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Industry warns Osborne against pension ISAs

George Osborne could press ahead with controversial approach even after criticism from pensions minister

4 March 2016

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A tax relief structure for pensions that resembles ISAs could discourage saving into a pension scheme.

Such a move would involve taxing pension contributions at the first instance, then neglecting to tax the interest that accrues on the saving and neglecting to tax withdrawals (of any size) from the pension pot.

This has come to be known as the TEE (taxed-exempt-exempt) approach but research from the International Longevity Centre - UK and Age UK suggests savers would not view this as a credible structure.

The report quotes a respondent as having said that 'a TEE system would "kill" pension saving as people would not find the promise of tax exempt withdrawals forty years later to be credible.'

Instead the report suggests keeping the current EET (exempt-exempt-tax) system and concentrating 'efforts on using tax reform to make the system fairer' for lower earners.

Basic rate tax payers currently make half of the total pension contributions in the UK, but only benefit from 30 per cent of pension tax relief.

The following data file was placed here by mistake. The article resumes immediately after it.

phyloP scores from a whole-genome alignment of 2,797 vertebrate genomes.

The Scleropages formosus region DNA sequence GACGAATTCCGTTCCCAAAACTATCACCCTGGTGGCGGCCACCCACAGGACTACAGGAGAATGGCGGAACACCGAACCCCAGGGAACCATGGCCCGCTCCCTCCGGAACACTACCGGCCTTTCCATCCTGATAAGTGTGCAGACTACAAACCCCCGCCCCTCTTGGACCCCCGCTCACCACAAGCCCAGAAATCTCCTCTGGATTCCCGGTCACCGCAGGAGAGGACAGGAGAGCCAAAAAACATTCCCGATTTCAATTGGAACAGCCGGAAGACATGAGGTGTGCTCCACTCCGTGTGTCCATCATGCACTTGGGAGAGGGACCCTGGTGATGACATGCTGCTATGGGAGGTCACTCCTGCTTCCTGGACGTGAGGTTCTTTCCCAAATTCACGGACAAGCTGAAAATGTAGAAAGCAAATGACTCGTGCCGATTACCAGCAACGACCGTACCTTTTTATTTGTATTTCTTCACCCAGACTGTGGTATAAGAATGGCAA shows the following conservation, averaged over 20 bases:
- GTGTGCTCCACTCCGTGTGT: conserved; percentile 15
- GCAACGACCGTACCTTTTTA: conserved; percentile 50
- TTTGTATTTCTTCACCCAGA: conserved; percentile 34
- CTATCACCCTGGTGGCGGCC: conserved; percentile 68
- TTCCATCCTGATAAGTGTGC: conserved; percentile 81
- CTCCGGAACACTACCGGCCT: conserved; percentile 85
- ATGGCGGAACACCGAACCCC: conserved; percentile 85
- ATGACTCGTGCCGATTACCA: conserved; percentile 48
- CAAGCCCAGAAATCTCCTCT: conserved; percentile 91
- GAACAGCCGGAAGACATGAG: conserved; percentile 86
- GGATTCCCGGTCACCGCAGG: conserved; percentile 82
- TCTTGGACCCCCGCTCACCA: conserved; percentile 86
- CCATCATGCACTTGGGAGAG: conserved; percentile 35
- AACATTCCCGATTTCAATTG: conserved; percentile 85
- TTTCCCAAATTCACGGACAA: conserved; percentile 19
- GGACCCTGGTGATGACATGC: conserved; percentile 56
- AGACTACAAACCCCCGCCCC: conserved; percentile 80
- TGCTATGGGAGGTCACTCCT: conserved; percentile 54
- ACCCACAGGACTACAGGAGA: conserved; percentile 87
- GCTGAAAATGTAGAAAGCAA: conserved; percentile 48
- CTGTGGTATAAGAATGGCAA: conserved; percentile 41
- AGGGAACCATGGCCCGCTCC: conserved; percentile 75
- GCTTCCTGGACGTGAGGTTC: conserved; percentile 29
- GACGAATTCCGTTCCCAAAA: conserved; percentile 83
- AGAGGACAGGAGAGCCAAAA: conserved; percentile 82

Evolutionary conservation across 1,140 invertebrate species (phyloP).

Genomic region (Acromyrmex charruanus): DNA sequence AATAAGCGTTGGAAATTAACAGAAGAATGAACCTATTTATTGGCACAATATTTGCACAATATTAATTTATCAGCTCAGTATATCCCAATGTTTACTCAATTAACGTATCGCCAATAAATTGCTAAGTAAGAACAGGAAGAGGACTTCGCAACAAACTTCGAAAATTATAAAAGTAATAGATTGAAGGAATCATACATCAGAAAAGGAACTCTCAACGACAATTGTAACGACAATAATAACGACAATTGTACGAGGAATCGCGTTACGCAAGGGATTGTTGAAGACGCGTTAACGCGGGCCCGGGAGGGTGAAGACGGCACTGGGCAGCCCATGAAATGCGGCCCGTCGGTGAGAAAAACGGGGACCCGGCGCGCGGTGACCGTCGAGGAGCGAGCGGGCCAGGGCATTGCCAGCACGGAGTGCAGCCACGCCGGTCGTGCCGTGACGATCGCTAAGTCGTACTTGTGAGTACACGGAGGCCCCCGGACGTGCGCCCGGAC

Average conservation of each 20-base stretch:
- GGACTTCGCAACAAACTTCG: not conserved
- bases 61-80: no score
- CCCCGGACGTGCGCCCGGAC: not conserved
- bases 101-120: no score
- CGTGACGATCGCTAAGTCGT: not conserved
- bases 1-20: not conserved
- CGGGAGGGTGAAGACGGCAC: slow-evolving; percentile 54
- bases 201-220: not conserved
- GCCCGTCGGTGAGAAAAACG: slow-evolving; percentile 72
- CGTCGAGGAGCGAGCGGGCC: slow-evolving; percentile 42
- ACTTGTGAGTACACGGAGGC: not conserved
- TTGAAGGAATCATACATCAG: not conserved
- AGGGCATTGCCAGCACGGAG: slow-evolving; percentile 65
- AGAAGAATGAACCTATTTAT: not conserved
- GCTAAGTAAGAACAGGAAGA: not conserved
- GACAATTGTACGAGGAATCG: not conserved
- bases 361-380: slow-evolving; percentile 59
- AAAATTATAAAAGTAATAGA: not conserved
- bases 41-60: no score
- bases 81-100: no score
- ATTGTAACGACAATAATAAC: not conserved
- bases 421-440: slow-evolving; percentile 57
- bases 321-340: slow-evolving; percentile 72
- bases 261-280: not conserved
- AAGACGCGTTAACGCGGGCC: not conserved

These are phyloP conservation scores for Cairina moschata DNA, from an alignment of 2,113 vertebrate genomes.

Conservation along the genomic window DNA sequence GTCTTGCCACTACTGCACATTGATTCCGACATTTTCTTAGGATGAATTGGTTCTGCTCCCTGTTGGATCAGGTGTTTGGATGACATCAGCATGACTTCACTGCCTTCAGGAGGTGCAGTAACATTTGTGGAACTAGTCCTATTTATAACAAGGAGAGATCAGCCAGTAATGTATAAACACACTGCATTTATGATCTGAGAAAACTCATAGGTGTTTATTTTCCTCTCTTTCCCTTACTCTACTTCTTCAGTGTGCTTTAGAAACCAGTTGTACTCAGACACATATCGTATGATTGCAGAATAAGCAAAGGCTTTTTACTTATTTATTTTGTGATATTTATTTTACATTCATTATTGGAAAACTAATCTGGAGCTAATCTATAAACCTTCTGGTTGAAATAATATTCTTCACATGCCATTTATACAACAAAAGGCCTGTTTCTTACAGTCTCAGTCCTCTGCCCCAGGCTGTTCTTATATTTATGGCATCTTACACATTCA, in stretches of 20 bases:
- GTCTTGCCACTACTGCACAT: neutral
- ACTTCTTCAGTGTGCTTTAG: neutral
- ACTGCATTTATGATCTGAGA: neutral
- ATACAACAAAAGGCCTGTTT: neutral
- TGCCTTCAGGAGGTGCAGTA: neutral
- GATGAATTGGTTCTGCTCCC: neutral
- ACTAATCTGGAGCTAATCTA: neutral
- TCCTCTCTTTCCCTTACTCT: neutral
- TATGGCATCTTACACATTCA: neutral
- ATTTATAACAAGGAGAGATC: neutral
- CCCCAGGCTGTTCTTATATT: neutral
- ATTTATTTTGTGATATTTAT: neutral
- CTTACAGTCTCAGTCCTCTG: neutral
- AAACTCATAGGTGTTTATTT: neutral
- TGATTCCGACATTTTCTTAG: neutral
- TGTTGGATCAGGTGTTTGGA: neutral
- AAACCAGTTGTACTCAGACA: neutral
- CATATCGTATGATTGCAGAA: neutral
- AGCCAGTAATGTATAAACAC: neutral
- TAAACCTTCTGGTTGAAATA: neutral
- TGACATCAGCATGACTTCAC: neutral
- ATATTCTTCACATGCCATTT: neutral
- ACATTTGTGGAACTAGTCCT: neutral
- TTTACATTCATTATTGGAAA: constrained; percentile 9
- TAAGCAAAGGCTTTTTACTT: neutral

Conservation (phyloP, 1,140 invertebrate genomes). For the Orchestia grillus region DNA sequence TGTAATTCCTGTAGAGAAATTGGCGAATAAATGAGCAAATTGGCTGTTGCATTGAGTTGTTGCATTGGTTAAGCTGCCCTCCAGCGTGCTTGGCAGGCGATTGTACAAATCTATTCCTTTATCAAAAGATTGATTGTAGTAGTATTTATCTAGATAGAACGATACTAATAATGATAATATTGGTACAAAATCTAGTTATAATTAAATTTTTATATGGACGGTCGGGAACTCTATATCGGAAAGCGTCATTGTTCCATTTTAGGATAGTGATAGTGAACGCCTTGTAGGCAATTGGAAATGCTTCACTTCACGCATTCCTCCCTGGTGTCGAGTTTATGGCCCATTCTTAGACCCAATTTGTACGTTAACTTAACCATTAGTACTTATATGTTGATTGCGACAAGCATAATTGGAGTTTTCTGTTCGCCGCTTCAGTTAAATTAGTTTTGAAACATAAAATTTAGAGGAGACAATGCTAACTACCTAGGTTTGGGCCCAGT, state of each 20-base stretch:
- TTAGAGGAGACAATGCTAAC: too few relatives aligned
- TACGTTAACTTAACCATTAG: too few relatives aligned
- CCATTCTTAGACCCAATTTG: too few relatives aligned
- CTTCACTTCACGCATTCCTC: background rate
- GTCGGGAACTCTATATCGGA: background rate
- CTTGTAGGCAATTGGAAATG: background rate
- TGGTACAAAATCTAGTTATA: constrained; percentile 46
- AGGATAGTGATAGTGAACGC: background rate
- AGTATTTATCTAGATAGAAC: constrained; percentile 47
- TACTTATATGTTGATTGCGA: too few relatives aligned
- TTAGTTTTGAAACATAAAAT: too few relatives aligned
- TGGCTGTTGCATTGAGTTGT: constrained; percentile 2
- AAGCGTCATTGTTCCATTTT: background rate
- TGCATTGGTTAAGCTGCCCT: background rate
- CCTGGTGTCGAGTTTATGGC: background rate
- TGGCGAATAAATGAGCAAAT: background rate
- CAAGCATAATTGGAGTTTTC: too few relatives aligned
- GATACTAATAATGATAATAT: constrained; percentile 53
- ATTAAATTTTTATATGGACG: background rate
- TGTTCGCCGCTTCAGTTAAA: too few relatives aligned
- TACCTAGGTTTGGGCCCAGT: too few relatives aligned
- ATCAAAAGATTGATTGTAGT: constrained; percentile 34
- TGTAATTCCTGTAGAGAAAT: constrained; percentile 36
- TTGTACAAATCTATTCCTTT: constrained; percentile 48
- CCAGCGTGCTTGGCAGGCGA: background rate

'We fervently hope that all the talk about moving towards an ISA-style pensions system with contributions made after tax remains just that - talk,' said Caroline Abrahams, charity director at Age UK.

'We are wholly unconvinced that such a scheme would benefit this or future generations and extremely worried that it could, in fact, put off lots of people from saving for a pension at all.'

'The stakes are extremely high: dignity in retirement for millions of people in this country depends on us having a good, well-functioning pension system, and we undermine that at our peril.'

The report arrives just as various newspapers have reported that the treasury will press ahead with the pension ISA approach and ignore criticism from the pension industry as well as pensions minister, Ros Altman.

She told the Financial Times newspaper that taxing pensions is necessary to instil caution in the drawdown approach of savers.

'The freedom and choice reforms have put us in a place where people's pensions can work well for them. However, tax is a natural brake on them spending their pension fund too soon.'

Meanwhile, David Sinclair, director of the International Longevity Centre - UK, has said that a period of stability is necessary to stabilise the industry and savers' understanding of their options.

'Despite the success of auto enrolment, too many younger people are saving far too little to give them a decent income in retirement. The chancellor must ensure that future generations have access to the best incentives to support saving.

'We need long term savings policy, not one where the goal posts move from budget to budget. But developing a long term savings strategy to avoid future pensioner poverty will go far beyond tax incentives. Government needs to work with employers and savers to create this savings strategy. We must plan now for the long term.'


Categorised in:

Tax & Wealth structuring Pensions